will book too many jobs for their employees. Yours may get put on the back burner.
- Were your materials handled carefully?
When you get your tapes back, are they still in the immaculate condition you left them in? If you’re
working through the mail, are packages sufficiently secure?
- Can the service do what you ask?
This question conveniently leads us into the next major consideration in choosing a specific edit bureau:
Find Your Format
As stated earlier, service bureaus vary widely. Some have all the bells and whistles of a network. Some
offer two VHS VCRs and a controller. When investigating your options, determine what you need, and
what you can afford.
Format isn’t usually a problem as most of the midrange edit bureaus offer a choice of all the
consumer options. "We can work with VHS, S-VHS, 8mm, Hi8 and 3/4," says Carr. "Sometimes clients
will have a mix of source material. We can work with that. Again, it’s just something that’s good to know
before we start."
All the editing services agree it’s best to try and keep all of your source footage on one format. It
makes for more efficient editing. And when you’re doing effects, this practice really helps.
"It’s one thing to inter-format on a cutsonly project," relates Seils. "But when you have two or
three source formats and the client wants to build an effect using two of these, it really becomes a mess.
Sometimes dubbing is the only answer. I hate to lose a generation, but often it’s impossible to do it any
Another feature to consider is the addition of an editor in the suite. Many bureaus employ onstaff
editors just for this purpose; they include an operator as part of the cost of renting the equipment. This is a
great way to economize the project if you’re not technically up to snuff. As Carr puts it: "If a client doesn’t
completely understand the process, it’s crazy for them not to hire an editor. We offer training for the
equipment. It’s sort of an interactive, learn-as-you-go technique. But if they’re not prepared, they’ll just
waste money on their video."
Check out an edit bureau’s demo tapes to determine the level of effects your project demands.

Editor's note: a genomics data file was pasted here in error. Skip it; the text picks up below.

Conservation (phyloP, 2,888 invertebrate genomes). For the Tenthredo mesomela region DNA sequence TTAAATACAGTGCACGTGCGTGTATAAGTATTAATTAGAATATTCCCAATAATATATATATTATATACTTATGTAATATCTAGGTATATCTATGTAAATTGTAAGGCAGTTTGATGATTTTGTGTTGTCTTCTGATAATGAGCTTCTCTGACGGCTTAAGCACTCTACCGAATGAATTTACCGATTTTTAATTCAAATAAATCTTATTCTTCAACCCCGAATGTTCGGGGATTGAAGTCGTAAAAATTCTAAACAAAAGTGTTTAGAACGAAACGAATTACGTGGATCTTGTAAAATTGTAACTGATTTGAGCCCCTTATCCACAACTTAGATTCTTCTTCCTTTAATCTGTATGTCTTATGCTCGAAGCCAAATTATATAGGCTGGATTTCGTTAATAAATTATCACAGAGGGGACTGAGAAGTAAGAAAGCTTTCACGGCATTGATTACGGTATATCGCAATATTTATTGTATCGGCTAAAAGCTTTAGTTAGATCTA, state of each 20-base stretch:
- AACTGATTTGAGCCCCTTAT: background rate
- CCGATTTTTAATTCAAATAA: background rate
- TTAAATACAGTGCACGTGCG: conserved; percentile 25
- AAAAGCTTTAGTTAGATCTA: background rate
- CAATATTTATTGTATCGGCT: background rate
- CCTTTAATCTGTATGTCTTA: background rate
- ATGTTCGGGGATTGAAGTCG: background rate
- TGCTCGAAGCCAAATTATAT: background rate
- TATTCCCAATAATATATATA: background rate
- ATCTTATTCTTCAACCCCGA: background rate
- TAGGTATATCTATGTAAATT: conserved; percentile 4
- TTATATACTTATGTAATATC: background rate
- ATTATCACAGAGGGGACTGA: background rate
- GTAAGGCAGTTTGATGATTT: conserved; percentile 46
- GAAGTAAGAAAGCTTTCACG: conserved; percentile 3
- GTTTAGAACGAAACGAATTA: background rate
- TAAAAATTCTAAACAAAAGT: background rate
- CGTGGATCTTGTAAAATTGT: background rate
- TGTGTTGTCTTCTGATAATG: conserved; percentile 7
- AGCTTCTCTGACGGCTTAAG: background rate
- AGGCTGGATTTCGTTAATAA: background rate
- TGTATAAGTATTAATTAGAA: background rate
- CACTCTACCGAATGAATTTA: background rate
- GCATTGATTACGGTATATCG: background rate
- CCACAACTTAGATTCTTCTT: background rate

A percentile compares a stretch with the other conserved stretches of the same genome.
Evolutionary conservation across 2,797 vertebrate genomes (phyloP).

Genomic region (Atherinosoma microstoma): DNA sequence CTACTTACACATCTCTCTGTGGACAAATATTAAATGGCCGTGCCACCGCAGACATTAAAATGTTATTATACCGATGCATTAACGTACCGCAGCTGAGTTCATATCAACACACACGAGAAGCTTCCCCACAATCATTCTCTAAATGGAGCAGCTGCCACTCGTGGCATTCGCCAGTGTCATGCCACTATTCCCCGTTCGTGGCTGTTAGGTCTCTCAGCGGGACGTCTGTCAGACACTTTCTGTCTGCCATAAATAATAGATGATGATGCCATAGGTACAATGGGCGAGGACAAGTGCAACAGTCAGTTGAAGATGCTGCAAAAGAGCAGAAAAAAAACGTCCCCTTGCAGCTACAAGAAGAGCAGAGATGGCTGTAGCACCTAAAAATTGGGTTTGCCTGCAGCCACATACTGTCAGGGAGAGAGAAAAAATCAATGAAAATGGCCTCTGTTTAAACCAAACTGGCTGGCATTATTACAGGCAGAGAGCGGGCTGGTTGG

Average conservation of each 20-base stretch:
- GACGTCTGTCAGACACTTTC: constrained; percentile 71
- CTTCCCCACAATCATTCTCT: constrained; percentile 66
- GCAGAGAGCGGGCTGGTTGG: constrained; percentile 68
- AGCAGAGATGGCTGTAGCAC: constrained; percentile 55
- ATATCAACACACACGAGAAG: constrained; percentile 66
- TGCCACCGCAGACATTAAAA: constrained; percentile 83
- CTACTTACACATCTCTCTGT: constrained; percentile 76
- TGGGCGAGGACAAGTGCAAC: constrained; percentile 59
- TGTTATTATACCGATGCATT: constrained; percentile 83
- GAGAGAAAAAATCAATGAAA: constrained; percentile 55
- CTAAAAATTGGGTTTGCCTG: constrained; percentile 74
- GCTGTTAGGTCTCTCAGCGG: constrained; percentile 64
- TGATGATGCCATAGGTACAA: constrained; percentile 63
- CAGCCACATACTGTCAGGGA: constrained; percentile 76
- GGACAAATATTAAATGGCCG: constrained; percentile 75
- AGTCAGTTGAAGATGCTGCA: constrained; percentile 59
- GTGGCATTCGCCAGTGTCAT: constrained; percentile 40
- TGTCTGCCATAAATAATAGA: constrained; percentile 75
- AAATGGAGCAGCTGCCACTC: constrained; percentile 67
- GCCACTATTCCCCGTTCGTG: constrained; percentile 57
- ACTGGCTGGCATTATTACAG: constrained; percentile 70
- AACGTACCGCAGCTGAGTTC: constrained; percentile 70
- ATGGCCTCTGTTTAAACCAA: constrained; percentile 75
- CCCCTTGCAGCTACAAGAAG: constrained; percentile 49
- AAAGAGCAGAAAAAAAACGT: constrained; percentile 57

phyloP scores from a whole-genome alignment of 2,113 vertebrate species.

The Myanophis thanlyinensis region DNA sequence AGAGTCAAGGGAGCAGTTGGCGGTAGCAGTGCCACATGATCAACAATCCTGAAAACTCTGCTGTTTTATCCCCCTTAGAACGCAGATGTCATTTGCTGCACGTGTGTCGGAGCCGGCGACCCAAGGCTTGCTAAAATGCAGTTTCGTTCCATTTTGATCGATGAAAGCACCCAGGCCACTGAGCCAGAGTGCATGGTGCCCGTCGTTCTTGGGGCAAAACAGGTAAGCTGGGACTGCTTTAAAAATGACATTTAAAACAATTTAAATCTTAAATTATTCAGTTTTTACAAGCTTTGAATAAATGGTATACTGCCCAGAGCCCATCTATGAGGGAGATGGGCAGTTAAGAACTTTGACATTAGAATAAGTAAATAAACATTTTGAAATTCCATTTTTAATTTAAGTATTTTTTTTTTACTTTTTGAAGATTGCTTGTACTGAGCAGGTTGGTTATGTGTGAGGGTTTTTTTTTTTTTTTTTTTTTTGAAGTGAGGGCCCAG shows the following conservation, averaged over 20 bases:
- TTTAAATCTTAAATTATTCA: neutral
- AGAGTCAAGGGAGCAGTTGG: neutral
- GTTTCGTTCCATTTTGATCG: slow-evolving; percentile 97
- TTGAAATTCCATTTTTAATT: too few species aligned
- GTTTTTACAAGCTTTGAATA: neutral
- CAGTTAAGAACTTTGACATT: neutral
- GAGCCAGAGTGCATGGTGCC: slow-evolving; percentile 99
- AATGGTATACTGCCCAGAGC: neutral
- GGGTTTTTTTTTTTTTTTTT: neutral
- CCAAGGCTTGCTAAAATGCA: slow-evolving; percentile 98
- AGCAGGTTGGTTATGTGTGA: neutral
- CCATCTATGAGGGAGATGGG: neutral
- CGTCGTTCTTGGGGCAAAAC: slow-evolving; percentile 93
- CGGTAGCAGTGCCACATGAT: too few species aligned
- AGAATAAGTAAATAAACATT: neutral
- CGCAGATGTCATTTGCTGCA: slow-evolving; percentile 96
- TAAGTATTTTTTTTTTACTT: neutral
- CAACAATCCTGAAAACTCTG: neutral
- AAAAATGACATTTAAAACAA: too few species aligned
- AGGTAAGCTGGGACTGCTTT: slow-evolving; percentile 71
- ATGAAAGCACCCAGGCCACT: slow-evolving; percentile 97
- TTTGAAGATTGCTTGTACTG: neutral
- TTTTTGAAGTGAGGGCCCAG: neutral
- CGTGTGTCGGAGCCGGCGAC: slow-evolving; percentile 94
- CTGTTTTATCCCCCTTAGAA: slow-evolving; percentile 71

Each place will be different. Just remember: the better the quality of effects, the higher the price.
Why You Don’t Own
"We do VHS, cutsonly editing for fifteen bucks an hour," Carr tells me. That’s pretty reasonable. And he
throws in the use of a Panasonic MX12 video mixer at that rate! I don’t know if you’ve checked prices
lately, but you could do a lot of editing before you’d get anywhere near the purchase cost of this setup.
Fifteen bucks is definitely on the low end of edit service pricing. Most bureaus surveyed worked
for an average of $30 an hour, which is not a bad price, either. One caution: be sure the quoted
price includes all the gear you need. You don’t want to find out that character generator you only used
briefly cost you an extra $50 an hour.
Doit-yourself editing seems to be the video service industry of the future. For a low price, you
can get your hands on all those goodies you’ve only read about. The bureaus allow independent
videomakers the chance to flex their creative muscles.
Sure, the downside is that you don’t own the equipment. However, if your paying jobs don’t pay
well enough for you to buy your own editing gear, this really is the way to go. And with technology’s rapid
changes, you’ll never get stuck with outdated gear. If you’re smart, you’ll put the money you might have
spent on editing equipment into your productions and marketing. Your clients will still enjoy a low-cost
finished product, only now your videos will sport all the effects the big boys offer. How can you